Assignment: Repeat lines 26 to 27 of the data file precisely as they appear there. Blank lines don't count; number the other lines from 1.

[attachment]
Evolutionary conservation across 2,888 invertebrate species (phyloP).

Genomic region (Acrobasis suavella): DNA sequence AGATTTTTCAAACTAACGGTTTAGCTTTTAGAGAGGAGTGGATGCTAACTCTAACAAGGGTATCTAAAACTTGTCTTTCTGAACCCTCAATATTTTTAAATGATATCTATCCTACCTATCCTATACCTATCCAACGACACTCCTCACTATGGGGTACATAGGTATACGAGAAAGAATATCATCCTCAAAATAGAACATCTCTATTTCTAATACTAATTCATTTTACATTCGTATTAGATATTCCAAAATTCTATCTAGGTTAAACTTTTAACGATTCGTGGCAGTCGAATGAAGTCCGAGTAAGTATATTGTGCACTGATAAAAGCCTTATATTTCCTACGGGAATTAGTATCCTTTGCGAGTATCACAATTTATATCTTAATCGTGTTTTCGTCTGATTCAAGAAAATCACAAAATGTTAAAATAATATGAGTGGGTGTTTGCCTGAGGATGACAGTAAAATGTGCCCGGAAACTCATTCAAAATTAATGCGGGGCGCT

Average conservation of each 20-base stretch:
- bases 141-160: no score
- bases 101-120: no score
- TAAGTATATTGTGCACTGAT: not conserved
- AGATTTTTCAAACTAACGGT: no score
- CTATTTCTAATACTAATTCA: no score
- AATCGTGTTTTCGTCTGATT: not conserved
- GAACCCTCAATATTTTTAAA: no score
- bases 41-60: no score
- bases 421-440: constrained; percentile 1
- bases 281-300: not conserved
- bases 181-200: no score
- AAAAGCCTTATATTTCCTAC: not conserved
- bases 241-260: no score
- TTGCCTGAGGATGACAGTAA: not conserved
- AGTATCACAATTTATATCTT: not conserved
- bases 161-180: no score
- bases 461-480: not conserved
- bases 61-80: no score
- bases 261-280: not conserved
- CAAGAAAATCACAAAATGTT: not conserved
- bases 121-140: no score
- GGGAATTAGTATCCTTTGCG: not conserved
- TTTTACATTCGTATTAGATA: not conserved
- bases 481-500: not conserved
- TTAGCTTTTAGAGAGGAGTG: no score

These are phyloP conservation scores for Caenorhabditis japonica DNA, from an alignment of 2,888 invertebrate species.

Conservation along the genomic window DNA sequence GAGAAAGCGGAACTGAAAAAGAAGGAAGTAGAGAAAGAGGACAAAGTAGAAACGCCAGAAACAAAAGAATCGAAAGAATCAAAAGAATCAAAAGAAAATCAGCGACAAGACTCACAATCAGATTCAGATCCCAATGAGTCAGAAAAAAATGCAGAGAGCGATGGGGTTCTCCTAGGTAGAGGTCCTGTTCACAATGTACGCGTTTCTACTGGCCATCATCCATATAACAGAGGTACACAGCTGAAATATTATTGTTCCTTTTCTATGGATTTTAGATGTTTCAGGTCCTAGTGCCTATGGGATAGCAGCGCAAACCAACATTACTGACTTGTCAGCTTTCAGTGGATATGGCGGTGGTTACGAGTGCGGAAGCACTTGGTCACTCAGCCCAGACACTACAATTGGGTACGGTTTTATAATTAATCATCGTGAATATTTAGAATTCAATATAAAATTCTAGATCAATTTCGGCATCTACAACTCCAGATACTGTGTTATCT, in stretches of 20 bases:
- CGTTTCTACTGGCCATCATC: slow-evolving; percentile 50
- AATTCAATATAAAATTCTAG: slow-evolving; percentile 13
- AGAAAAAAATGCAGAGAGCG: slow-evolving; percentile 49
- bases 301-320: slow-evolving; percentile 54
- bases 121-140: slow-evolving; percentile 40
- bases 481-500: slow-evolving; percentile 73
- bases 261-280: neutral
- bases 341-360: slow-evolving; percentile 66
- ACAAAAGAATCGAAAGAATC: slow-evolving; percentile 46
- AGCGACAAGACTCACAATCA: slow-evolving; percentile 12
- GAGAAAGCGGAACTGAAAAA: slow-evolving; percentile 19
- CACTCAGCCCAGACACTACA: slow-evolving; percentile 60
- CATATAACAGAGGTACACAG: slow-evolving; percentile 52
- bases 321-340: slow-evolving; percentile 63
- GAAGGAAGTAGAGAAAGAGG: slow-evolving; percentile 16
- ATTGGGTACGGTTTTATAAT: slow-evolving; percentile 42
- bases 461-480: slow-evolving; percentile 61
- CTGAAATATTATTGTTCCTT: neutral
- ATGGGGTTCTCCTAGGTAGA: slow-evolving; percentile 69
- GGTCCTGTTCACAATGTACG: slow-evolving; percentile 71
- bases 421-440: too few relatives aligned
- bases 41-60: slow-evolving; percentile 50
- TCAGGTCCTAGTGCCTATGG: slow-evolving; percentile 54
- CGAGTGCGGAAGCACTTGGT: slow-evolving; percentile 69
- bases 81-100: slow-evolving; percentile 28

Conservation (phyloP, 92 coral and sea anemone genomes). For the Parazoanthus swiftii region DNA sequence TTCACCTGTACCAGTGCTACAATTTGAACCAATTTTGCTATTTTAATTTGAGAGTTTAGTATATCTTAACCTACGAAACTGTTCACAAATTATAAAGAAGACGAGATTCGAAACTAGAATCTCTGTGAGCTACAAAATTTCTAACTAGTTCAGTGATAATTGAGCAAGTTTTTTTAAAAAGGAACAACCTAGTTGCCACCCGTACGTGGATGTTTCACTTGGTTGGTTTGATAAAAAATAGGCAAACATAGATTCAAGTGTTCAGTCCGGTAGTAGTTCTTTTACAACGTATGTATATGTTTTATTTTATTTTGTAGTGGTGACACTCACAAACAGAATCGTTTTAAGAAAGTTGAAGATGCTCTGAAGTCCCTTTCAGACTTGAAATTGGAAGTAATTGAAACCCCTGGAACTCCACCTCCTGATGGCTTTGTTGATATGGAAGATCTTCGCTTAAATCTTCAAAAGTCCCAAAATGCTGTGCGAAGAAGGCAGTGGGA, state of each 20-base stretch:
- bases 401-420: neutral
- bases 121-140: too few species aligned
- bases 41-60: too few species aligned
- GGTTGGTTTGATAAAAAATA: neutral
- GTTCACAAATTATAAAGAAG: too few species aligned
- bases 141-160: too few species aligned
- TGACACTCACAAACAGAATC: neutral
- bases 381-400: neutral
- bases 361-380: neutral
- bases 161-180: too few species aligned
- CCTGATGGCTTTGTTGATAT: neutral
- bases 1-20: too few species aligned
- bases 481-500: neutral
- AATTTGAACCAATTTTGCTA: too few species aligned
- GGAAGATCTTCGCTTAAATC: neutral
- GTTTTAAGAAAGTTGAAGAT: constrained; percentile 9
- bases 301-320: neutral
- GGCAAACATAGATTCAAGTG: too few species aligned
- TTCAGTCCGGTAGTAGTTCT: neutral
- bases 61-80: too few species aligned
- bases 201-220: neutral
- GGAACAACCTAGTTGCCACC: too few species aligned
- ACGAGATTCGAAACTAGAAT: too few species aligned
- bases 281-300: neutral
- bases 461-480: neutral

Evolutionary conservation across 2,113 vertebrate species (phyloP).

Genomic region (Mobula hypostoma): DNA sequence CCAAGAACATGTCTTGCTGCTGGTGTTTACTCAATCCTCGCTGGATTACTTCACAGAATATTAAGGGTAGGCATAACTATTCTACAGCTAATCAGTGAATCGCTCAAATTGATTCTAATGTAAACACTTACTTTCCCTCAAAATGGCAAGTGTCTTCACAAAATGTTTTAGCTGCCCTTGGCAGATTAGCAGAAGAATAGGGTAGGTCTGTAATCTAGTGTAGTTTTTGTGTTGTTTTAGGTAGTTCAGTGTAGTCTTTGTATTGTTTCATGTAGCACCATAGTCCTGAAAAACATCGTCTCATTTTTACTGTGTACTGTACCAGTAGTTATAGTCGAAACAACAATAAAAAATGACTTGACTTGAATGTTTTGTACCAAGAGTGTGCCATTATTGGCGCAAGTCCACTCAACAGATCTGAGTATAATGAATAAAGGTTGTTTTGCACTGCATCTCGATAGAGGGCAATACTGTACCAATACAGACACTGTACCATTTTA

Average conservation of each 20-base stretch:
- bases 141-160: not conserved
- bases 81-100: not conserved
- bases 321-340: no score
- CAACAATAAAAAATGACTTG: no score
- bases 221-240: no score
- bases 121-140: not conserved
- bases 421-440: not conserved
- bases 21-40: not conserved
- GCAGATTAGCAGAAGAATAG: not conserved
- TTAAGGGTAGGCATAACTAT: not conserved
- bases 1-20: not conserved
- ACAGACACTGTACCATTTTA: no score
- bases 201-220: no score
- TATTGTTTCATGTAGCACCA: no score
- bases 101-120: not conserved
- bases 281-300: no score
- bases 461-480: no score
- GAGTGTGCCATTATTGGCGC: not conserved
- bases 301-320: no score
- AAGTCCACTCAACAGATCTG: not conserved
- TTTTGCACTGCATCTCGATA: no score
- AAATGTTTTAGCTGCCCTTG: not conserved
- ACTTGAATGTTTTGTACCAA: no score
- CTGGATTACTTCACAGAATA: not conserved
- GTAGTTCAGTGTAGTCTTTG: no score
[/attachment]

- TTTTACATTCGTATTAGATA: not conserved
- bases 481-500: not conserved